A local organization claiming the 710 Freeway tunnel is not yet completely off the books, urged the South Pasadena City Council during the public comment period in closed session Wednesday night to retain the services of a law firm and meet what it considers a crucial March 1 deadline.
In a letter to South Pasadena Mayor Dr. Richard Schneider and members of the City Council, South Pasadena Preservation Foundation Board of Directors urged the council to hire the services of Chatten-Brown & Carsons in response to “Finding of Adverse Effect” (FAOE) for the historic properties along the proposed 710 Freeway.
“While the FAOE purports that 14 National- or California- Register Eligible historic resources in South Pasadena would not be adversely affected by the various tunnel alternatives, this conclusion is only as good as the technical studies on which the draft environmental Report/environmental impact study (DEIR/EIS) rest, studies which leave significant unanswered questions about critical geotechnical and vibratory effects from the proposed tunneling, and thus necessitating a proportional response from the City,” reads the letter.
Other organizations are behind the efforts of South Pasadena Preservation Board in urging the council to seek legal representation. Those favoring the action include the South Pasadena Cultural Heritage Commission, National Trust for Historic Preservation, the South Pasadena Transportation Commission, Citizens United to Save South Pasadena and the No 710 Action Committee.
Former South Pasadena Mayor and current Preservation Board Member Odom Stamps said the city has been without legal representation on the 710 issues since the summer of 2017 when attorney Tony Rossmann suffered a stroke. According to the letter from the South Pasadena Preservation Foundation, Chatten-Brown & Carsons has been an integral member of the “legal dream team” pulled together by Rossmann in the 1980s and 90s to win a landmark case in Federal court in 1999. It ultimately led to the final defeat of the 710 surface, and cut-and-cover freeway through South Pasadena.
Stamps, along with fellow Preservation Foundation Board members Joanne Nuckols and Mark Gallatin stressed that the city needs to continue receiving the strong representation and legal strategy once spearheaded by Rossmann in retaining Chatten-Brown & Carsons, “to finally attain that ultimate ‘win’ and ending, after 71 years, the 710 threat to South Pasadena and to finally kill and bury the tunnels,” as it reads in the letter to the council.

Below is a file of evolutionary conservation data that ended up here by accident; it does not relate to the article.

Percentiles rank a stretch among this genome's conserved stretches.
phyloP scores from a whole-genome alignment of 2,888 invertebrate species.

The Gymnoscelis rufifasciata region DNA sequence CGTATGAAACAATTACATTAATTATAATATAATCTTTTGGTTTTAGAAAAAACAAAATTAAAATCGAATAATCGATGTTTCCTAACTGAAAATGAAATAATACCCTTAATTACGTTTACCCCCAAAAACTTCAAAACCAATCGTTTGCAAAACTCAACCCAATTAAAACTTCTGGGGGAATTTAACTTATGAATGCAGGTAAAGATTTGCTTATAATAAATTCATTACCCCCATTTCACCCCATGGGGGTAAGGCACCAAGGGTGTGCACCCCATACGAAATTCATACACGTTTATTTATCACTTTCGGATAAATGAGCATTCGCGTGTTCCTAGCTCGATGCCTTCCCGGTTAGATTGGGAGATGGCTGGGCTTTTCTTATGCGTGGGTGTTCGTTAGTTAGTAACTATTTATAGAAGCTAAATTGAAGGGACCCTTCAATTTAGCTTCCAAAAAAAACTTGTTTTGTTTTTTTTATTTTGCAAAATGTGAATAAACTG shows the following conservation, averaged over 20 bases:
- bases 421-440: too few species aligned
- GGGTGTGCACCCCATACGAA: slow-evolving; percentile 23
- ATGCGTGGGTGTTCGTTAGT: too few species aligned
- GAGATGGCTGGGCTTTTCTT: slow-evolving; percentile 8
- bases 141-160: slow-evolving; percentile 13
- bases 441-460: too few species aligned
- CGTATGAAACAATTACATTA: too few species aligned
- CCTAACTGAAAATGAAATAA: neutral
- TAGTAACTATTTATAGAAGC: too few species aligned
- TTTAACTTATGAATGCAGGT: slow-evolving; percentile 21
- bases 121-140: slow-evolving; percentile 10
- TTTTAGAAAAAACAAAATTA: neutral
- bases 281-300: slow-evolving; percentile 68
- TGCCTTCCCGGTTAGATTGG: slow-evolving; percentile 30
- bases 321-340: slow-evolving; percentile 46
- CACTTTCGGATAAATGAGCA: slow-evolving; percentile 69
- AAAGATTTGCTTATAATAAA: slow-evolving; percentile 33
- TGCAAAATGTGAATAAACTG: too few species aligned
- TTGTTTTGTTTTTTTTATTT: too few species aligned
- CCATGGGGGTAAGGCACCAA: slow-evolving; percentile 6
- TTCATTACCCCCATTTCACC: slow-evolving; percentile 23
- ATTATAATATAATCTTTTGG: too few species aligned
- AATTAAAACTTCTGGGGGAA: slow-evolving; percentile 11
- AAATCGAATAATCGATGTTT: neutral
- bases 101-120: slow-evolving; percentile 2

According to Schneider, the City Council took no action regarding the letter from the South Pasadena Preservation Foundation during closed or open session on Wednesday night.
In May 2017, Metro voted to abandon any tunnel freeway and adopted the Transportation Systems Management/Transportation Demand Management (TSM/TDM), one of five preferred alternatives from Metro/Caltrans. The plan calls for traffic signal upgrades and synchronization, street and intersection improvements, bus transit enhancement, while promoting commuter rideshare.
“The City has been without legal representation on the 710 for seven months, since July of 2017, after 29 critical years of landmark lawsuits, state and federal actions and national and worldwide advocacy with our partners that have directly benefited the City of South Pasadena,” Preservation Foundation Board members wrote in their letter to the council. “We are in the final throes of at last ridding the city of this cloud we’ve been under for literally half of our existence as an incorporated municipality.”
Preservation board members maintain the retention of specialized counsel will provide expertise in environmental and land use law. Chatten-Brown & Carsons, already well acquainted with South Pasadena, they say is the only firm “that could provide us with an efficient, cost-effective, seamless strategy to once and for all banish the tunnel alternatives to the scrapheap of history.”
Its members also point out that the “City of South Pasadena has always been the leader of the opposition to the 710 from the beginning, often a lonely voice in the wilderness. Our determination and courage to save our town is finally paying off with innumerable voices joining our chorus and significant wins. It is incontrovertible that there is an urgency to the 710 issues stated above with the March 1 deadline for the City’s response to the FOAE. The time for the City’s leadership and action is now. While we respectfully recognize that there is a cost associated with retaining specialized, qualified and experienced legal counsel, the price of inaction is higher.”
Signing the letter were South Pasadena Preservation board members, including: President Steven Lawrence, Vice President (Museum) Thomas Field, Secretary Dan Evans, Treasurer Odom Stamps, George Sokolow, Joan Hillard, Joanne Nuckols, Adam Fratto, Marina Khrustaleva, Mark Gallatin, Aleta Blanc, Jim Tavares, Debi Howell, Chelsea Nassif, Larry McGrail, and Glen Duncan